2.2. Caulerpa mexicana: C. mexicana is feathery green seaweed with about 2 cm long in calmer conditions, it attaches with rhizomes to rocks, coral fragments. C. mexicana has a deep green with a beautiful segmented feather like frond with 2-25 cm tall, branchlets are opposite each other, flattened curve upward, pointed tip with 2-4 mm wide, 2-10 mm long and the length of a stem creeps over the third surface or just under the sand with a flat midrib Fig. 1B. This alga also is known as Caulerpa crassifolia, is very adaptable in the amount of light it requires to grow and is often observed growing under ledges on seawalls and intertwined with other algae and have many bioactive compounds, such as polysaccharides, terpenes, and flavonoids, etc., have different pharmacological activities 44, 45, 46.
FIG. 1: GENERAL MORPHOLOGY, RHIZOMES, AND BRANCHES OF DIFFERENT CAULERPA SPECIES
2.3. Caulerpa taxifolia (Vahl): Caulerpa taxifolia (Killer Algae) is a light green macroalgal grow up to 2.8 m height in 40-60 cm deeper of tropical seas, 6-8 mm diameter of flattened upright leaf-like frond arising from the creeping stolons up to 3-15 cm long and from the base, the narrow tip upward small side branchlets are constructed opposite to the midrib 47, 48 Fig. 1C. C. taxifolia reproduces sexually and vegetatively, maximum colonization is between 2 and 6 m depth, but the algae have been observed down to 99 m with 350 m of fronds density along with leaves up to 14,000/m2. Caulerpenyne, the most potent endotoxins protecting these macroalgae against epiphytes and herbivores, is toxic to mollusks, sea urchins, herbivorous fish, at least during summer and autumn 49, 50.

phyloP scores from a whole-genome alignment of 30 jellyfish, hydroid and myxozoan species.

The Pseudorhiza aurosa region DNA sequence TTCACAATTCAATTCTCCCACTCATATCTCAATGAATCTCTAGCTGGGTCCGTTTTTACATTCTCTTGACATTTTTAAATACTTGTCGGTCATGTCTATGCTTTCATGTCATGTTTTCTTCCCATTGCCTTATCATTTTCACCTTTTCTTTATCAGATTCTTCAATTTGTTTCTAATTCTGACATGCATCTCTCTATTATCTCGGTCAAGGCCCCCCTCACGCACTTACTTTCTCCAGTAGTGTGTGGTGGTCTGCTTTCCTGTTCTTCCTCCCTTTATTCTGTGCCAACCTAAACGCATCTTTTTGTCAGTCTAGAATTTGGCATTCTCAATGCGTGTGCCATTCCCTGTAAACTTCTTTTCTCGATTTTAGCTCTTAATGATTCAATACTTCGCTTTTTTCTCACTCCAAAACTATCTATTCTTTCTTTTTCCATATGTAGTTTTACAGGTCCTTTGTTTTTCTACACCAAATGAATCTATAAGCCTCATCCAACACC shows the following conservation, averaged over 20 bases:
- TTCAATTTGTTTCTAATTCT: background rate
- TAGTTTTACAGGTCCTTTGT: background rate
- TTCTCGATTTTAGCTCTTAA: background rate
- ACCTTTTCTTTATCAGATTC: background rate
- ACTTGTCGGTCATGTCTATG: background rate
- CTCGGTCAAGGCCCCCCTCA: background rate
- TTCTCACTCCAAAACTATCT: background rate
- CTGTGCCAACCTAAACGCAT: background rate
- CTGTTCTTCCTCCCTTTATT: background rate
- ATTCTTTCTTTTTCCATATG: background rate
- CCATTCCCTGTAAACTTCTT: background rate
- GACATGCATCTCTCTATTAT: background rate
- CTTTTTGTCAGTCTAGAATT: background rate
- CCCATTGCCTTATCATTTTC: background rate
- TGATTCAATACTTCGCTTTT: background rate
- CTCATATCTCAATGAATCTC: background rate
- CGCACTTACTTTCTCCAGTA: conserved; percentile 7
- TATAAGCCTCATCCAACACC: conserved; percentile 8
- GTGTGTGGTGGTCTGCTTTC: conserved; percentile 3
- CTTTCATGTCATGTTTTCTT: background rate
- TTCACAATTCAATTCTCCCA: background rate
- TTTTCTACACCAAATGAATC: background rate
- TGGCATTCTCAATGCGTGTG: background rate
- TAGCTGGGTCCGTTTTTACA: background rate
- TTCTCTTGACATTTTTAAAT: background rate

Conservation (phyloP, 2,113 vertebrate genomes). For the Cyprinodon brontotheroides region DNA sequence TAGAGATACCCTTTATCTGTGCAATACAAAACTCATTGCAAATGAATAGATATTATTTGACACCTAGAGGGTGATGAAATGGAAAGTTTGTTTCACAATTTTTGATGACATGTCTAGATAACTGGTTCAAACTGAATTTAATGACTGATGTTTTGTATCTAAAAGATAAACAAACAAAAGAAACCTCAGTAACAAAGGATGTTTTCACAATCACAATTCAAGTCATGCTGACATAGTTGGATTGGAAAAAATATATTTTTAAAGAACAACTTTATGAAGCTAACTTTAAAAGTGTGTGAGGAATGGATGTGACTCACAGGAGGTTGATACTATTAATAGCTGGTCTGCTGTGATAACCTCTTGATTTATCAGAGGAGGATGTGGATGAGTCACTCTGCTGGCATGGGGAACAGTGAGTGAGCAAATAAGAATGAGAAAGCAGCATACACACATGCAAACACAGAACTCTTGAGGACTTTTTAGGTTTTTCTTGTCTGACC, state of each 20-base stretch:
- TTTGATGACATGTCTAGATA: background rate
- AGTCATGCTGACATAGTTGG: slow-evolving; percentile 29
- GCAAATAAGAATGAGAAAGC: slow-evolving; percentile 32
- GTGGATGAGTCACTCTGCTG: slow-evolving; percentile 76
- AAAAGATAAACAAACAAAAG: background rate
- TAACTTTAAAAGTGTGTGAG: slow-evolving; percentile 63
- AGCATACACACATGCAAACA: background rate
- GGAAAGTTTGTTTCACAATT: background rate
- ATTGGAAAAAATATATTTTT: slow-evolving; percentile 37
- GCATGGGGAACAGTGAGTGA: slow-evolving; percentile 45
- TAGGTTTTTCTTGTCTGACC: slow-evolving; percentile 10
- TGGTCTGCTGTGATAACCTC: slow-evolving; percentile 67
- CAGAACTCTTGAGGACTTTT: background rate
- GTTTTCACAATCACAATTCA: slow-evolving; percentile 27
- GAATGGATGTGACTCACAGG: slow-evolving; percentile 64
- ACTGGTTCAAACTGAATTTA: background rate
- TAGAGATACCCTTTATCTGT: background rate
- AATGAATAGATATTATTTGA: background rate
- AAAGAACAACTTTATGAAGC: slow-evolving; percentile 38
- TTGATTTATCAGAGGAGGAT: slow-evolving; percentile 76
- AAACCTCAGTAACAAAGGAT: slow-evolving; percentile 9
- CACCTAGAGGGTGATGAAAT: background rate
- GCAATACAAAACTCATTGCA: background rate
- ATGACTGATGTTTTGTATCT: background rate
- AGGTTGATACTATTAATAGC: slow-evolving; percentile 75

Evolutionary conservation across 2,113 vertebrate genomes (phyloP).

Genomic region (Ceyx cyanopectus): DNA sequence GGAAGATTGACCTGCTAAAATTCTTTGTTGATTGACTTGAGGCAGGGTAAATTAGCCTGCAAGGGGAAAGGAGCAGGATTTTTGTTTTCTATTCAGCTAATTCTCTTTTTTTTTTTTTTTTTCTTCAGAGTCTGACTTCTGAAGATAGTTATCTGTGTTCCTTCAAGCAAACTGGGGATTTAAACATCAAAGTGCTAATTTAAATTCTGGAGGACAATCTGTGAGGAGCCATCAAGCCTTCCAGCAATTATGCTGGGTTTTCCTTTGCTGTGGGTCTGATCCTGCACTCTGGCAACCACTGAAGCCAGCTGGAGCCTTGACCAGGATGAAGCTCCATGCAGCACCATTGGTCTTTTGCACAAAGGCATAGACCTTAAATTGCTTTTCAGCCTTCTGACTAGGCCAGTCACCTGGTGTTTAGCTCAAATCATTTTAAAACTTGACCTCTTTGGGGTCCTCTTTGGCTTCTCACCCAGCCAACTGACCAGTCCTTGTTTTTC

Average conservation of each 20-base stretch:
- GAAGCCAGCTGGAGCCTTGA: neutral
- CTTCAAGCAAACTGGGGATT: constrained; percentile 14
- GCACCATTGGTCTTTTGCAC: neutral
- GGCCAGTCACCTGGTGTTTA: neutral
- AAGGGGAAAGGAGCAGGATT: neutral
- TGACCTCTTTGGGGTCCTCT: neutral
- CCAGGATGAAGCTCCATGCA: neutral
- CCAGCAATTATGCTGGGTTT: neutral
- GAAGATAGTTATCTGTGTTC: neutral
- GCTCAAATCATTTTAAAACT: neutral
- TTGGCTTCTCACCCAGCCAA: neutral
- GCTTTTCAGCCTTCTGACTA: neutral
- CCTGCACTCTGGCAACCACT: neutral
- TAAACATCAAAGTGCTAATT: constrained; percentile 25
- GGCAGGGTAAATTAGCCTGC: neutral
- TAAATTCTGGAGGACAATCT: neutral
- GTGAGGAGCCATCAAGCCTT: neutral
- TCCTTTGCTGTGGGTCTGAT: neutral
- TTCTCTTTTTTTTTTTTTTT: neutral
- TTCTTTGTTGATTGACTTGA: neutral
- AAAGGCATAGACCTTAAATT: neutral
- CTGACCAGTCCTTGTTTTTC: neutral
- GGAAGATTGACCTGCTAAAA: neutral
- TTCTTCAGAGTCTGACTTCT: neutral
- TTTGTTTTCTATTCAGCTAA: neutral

2.4. Caulerpa cylindracea: The green macroalgae Caulerpa cylindracea is one of the most threatening invasions in the Mediterranean Sea 51 located in the intertidal and shallow subtidal zones (from 1 -70 m depth) and extended up to approximately 100 m2 52, 53, spread on rocky bottoms, concrete, sand, and mud survive winter temperatures down to 10.5 ºC by fragmentation, sexual reproduction and reduces the diversity of native macroalgae 41, 54, 55. The spherical branchlets can act as propagules, and long-range dispersal of the alga seems to be a result of human activities like disturbance by anchor and fishing 56, 57 Fig. 1D. The 15 cm thick compact multilayer mats of C. cylindracea, develops the anoxic layer and sedimentable to increases the organic matters, sulphide levels and microbial activity due to modification in quality and intensity of physical, chemical and hydrodynamical factors 58, 59.